It is true that in any arena of life, people have the capacity to position themselves intentionally or inwardly hope that they will rise to a certain platform.  While we wish that was untrue in relation to ministry, it unfortunately exists there as well.

As a pastor, I see the attempts around me and notice the trends inside me to advance our personal agendas.  But as someone who teaches the truth for a vocation, obviously, I should beyond such trivial pursuits.  When I teach from the Bible, I should be able to come from a grounds of moral and leadership superiority and yet I often discover that quite the opposite is true.

Sometimes the religious leaders are the problem.

As I study the life of Jesus, I notice that he was the kindest to the blatant sinners and roughest on the religious elite.  

Jesus rebuked and reeked havoc on the religious leaders of the days.  Addressing the prideful sins, judgmental stances, and blatant haughtiness of the Pharisees, Sadducees, Essenes, scribes, and the like, he confronted the ones who should have needed no confrontation.

Realizing this truth, it frightens me.  When I look at the seminary degrees, theological education, ministry opportunities, and networking situations that have passed my way, I realize an eerie reality: as a pastor, my résumé would read more like a Pharisee’s résumé of Jesus’ day.  My spiritual pedigree looks more like a scribe’s than a sinner’s.

If Jesus entered my world today, would He classify me as a religiously blinded know-it-all or a gratefully forgiven dependent for-it-all?

For many years, the Southern Baptist Convention Annual Meeting was not viewed as newsworthy.  The extended business meeting of the largest Protestant denomination was never seen as an intriguing gathering by the culture at large.

As the SBC gathers June 12-13, 2018 in Dallas, more eyes are on us than ever before.  Due to some significant departures and dismissals of pastors, presidents, and professors within our Convention, people are curious as to what is going on.  In addition to the departures of key leadership, we are experiencing rising tides of significant disagreements regarding leadership directions, theological distinctives, political partnerships, and cultural issues.

As I have prayed, read, listened, and discussed with others regarding these issues, I keep coming back to one haunting question:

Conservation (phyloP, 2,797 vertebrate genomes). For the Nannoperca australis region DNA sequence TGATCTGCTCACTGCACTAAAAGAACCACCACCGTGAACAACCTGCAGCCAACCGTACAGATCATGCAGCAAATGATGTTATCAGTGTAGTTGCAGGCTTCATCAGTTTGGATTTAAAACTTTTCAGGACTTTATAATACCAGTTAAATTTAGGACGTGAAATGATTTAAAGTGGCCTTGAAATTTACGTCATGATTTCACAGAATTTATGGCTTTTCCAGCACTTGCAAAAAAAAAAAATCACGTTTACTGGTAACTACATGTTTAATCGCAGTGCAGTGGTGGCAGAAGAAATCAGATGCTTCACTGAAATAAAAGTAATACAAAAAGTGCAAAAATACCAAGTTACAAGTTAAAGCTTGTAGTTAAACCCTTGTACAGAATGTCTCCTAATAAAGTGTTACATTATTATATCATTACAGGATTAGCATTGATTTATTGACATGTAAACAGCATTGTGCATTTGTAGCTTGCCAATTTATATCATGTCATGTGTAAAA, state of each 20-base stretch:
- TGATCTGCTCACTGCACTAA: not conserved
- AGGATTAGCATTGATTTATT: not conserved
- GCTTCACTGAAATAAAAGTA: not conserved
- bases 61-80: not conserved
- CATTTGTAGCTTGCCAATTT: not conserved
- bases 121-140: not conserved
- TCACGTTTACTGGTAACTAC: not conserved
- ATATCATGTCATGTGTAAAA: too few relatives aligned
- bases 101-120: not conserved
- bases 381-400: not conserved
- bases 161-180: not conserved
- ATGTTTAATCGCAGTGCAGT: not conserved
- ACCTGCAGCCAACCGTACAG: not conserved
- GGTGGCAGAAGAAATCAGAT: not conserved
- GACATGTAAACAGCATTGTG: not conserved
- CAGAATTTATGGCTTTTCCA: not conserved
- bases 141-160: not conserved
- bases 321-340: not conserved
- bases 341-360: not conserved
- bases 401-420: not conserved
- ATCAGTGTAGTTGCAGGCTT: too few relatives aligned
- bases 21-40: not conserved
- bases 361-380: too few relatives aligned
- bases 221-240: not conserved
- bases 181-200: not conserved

Who are the Pharisees in the Southern Baptist Convention?  Am I one of them?

Jesus pronounced condemnation upon those religious leaders of the day who never realized they were the problem.  Listen to these summaries and see how and if they apply:

  1. Woe to those who by their words and actions actually close the door of the Kingdom on others (Matt. 23:13-14).
  2. Woe to those who are active in missions yet are only discipling more legalists like themselves (Matt. 23:15).
  3. Woe to those who get caught in the minutia of religious service and offerings and argue about the most trivial of things (Matt. 23:16-22).
  4. Woe to those who major in the minors and minor in the majors – adamantly keeping the traditions of men while slyly neglecting the commands of God (Matt. 23:23-24).
  5. Woe to those who polish themselves as religiously elite on the outside for the others to see but their hearts are sinfully obsessed with their own advancement (Matt. 23:25-26).
  6. Woe to those who try to broadcast their righteousness to be praised by others and yet are spiritually lifeless on the inside (Matt. 23:27-28).
  7. Woe to those who memorialize a dead theologian, minister, or leader, and yet persecute the living work of Jesus happening right now (Matt. 23:29-39).

Jesus pronounced these 7 woes upon the religious leaders of His day.  This living and active Word is finding its mark on me.

With all the accusations and movement taking place, I know one thing: I don’t know who is guilty and I also know that all of us are guilty.  I’m not making a call on who deserves this and who doesn’t deserve that.  I’m just taking this opportunity to heed the reckoning.

There is sin in each of us.  God is using these travesties as a wakeup call – are you hearing it?

Jesus has no problem sifting through the religious leadership.  How would Jesus sift through the leadership of the Southern Baptist Convention?  How would He label our existing pastors?  What group would I fall in?  What group would you fall in?

Who are the Pharisees in the Southern Baptist Convention?  It might be them, but it might be me.  It could be you.  Humble yourself before Jesus has to do it for you.

Whoever exalts himself will be humbled, and whoever humbles himself will be exalted (Matt. 23:12).

Travis Agnew is married to Amanda and the father of two sons and one daughter. He serves as the Senior Pastor of Rocky Creek Baptist Church in Greenville, SC. His most recent book is What God Has Joined Together.